Of increased importance, as policy makers and politicians prepare to negotiate binding carbon emission targets at December's United Nation's Convention on Climate Change in Copenhagen (CoP15), many feel we need to come up with a plan B as climate mitigation appears to be too little too late.
Authors Peter Cox, professor of climate system dynamics at the University of Exeter, and Hazel Jeffrey, head of strategic management at the UK's Natural Environment Research Council, who were both involved in the Royal Society's new report but writing independently for Physics World, examine the potentials of different geoengineering initiatives.
Different schemes for both direct carbon-dioxide removal, such as fertilising the ocean with a nutrient such as iron to enhance the oceanic carbon sink, and solar-radiation management through, for example, brightening the clouds have different benefits, costs and risks associated.
What sounds like sci-fi could be a crucial alternative to common mitigation, which, even if carbon emission should be cut by as much as 50% by 2050, is unlikely to keep global warming below two degrees this century.
While more research needs to be done to ascertain the risks and effectiveness associated with these large-scale interventions in the climate system, many geoengineering strategies have a better benefit-to-cost ratio than conventional mitigation methods.
Neither costs nor practicality might be the real reasons behind climate scientists' reluctance to embrace geoengineering, as Cox and Jeffrey highlight, "The primary reason there has been so little debate about geoengineering amongst climate scientists is concern that such a debate would imply an alternative to reducing the human carbon footprint."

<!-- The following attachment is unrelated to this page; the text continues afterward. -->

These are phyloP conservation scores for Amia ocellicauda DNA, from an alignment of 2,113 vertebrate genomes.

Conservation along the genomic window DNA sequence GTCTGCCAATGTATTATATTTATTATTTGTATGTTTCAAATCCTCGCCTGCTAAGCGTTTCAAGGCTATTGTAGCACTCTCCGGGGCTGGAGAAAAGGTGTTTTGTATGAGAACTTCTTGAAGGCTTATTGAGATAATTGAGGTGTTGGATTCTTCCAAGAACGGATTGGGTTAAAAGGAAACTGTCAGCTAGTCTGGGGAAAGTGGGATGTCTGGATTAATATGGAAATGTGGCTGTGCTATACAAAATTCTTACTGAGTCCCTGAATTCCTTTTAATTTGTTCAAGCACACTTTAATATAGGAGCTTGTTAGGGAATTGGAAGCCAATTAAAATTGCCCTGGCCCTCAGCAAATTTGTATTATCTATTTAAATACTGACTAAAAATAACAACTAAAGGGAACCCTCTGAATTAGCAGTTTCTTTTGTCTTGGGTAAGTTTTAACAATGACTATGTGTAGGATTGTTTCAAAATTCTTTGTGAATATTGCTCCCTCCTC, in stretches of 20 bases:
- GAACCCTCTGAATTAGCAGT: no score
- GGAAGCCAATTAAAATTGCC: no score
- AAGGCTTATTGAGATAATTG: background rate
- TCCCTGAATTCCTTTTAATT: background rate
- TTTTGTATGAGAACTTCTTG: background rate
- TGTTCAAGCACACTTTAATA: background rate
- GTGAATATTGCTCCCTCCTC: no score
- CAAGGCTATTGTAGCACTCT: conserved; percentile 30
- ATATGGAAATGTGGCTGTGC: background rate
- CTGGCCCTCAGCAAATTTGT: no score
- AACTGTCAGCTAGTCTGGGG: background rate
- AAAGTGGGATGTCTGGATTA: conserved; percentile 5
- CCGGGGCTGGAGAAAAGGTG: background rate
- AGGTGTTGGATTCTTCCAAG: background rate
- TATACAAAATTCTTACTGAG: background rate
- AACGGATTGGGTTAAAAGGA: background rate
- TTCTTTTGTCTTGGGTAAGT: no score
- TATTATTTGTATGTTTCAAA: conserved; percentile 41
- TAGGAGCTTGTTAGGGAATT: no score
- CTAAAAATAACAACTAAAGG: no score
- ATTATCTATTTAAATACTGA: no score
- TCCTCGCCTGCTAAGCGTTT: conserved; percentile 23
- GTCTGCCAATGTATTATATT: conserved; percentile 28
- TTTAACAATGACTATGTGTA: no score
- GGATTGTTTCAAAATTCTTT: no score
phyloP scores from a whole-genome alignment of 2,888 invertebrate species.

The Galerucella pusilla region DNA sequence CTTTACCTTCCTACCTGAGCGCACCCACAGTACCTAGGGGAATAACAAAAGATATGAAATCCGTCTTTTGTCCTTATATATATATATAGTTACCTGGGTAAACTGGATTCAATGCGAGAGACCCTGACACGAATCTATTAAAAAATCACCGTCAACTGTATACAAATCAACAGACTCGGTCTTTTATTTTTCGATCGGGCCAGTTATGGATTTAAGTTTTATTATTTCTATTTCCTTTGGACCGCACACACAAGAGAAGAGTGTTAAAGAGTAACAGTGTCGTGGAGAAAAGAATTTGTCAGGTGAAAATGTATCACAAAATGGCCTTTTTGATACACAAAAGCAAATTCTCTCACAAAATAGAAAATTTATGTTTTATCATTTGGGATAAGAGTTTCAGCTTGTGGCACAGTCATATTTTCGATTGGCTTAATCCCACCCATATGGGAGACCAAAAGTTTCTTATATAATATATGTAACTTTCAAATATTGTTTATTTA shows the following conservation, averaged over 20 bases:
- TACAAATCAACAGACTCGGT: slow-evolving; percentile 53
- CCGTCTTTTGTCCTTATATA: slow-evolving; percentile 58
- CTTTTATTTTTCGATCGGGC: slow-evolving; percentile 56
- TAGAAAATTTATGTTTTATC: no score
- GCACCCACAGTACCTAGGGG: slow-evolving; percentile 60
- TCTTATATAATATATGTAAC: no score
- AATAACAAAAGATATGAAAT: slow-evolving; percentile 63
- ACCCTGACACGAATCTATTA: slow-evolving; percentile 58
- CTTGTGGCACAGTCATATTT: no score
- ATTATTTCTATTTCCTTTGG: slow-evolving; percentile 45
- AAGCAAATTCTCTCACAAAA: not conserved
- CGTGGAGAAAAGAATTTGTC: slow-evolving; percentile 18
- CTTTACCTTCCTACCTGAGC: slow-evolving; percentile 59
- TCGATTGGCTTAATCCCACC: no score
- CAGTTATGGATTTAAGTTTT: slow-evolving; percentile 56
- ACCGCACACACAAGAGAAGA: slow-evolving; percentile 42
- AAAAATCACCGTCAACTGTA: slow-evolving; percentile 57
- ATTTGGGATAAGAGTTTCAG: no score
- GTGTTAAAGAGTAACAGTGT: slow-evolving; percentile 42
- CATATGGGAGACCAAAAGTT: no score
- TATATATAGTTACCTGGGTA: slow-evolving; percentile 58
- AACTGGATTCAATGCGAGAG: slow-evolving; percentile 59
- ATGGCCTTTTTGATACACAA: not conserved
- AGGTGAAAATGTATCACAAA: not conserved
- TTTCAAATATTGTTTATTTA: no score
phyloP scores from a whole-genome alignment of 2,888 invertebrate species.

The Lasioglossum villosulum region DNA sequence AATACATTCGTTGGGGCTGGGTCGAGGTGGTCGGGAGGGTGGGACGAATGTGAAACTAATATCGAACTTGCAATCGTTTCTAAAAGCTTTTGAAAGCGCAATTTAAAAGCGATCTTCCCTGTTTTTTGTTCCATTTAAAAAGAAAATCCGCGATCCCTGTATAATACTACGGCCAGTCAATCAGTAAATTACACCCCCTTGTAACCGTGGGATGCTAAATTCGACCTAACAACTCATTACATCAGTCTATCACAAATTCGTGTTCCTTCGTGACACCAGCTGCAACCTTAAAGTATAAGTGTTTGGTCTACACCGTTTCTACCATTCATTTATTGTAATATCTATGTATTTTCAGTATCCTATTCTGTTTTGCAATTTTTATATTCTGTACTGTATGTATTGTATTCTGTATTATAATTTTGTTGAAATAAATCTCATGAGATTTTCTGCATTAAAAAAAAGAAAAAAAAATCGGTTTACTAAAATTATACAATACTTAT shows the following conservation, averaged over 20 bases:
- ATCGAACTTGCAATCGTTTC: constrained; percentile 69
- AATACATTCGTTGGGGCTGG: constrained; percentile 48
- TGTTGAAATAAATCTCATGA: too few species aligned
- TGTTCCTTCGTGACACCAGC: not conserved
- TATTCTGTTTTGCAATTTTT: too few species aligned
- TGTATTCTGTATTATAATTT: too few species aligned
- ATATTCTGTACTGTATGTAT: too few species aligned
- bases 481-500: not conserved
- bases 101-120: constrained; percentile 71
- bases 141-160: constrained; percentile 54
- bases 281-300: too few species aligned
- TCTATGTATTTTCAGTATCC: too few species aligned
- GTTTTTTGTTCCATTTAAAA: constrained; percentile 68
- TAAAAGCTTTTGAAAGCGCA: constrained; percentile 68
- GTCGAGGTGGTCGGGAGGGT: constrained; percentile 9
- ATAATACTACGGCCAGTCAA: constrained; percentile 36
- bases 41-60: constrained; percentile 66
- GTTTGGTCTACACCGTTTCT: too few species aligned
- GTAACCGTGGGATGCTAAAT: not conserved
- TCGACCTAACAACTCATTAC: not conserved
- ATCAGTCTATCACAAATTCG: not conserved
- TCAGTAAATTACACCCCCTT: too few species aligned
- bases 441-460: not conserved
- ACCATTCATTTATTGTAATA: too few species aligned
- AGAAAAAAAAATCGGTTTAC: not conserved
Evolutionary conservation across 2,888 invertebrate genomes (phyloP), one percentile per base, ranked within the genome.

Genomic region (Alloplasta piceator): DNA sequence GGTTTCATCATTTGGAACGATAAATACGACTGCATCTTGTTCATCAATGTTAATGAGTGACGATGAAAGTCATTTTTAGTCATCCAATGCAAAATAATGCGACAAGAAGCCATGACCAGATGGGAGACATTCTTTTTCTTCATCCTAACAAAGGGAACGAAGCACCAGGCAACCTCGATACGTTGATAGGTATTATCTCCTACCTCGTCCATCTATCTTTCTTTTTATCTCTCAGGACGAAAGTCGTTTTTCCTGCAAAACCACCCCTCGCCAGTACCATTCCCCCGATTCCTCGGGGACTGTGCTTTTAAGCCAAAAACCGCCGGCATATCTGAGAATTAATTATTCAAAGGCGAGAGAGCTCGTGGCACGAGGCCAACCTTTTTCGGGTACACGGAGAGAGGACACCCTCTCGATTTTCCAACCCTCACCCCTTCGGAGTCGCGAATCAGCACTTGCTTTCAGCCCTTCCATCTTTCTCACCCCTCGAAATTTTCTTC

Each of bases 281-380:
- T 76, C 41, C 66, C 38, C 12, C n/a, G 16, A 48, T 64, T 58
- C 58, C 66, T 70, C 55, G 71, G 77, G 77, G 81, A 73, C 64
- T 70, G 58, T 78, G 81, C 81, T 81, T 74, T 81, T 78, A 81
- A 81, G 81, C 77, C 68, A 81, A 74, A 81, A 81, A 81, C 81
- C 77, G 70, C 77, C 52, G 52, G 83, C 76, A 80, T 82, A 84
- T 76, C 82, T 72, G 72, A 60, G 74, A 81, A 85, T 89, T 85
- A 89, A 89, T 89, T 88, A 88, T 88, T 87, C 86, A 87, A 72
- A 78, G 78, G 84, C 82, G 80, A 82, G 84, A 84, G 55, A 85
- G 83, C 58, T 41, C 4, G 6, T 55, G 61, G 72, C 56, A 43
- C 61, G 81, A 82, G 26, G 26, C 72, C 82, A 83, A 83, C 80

Joseph Winters | EurekAlert!
Meteoritic stardust unlocks timing of supernova dust formation
19.01.2018 | Carnegie Institution for Science
Artificial agent designs quantum experiments
19.01.2018 | Universität Innsbruck
On the way to an intelligent laboratory, physicists from Innsbruck and Vienna present an artificial agent that autonomously designs quantum experiments. In initial experiments, the system has independently (re)discovered experimental techniques that are nowadays standard in modern quantum optical laboratories. This shows how machines could play a more creative role in research in the future.
We carry smartphones in our pockets, the streets are dotted with semi-autonomous cars, but in the research laboratory experiments are still being designed by...
What enables electrons to be transferred swiftly, for example during photosynthesis? An interdisciplinary team of researchers has worked out the details of how...
For the first time, scientists have precisely measured the effective electrical charge of a single molecule in solution. This fundamental insight of an SNSF Professor could also pave the way for future medical diagnostics.
Electrical charge is one of the key properties that allows molecules to interact. Life itself depends on this phenomenon: many biological processes involve...
At the JEC World Composite Show in Paris in March 2018, the Fraunhofer Institute for Laser Technology ILT will be focusing on the latest trends and innovations in laser machining of composites. Among other things, researchers at the booth shared with the Aachen Center for Integrative Lightweight Production (AZL) will demonstrate how lasers can be used for joining, structuring, cutting and drilling composite materials.
No other industry has attracted as much public attention to composite materials as the automotive industry, which along with the aerospace industry is a driver...
Scientists at Tokyo Institute of Technology (Tokyo Tech) and Tohoku University have developed high-quality GFO epitaxial films and systematically investigated their ferroelectric and ferromagnetic properties. They also demonstrated the room-temperature magnetocapacitance effects of these GFO thin films.
Multiferroic materials show magnetically driven ferroelectricity. They are attracting increasing attention because of their fascinating properties such as...
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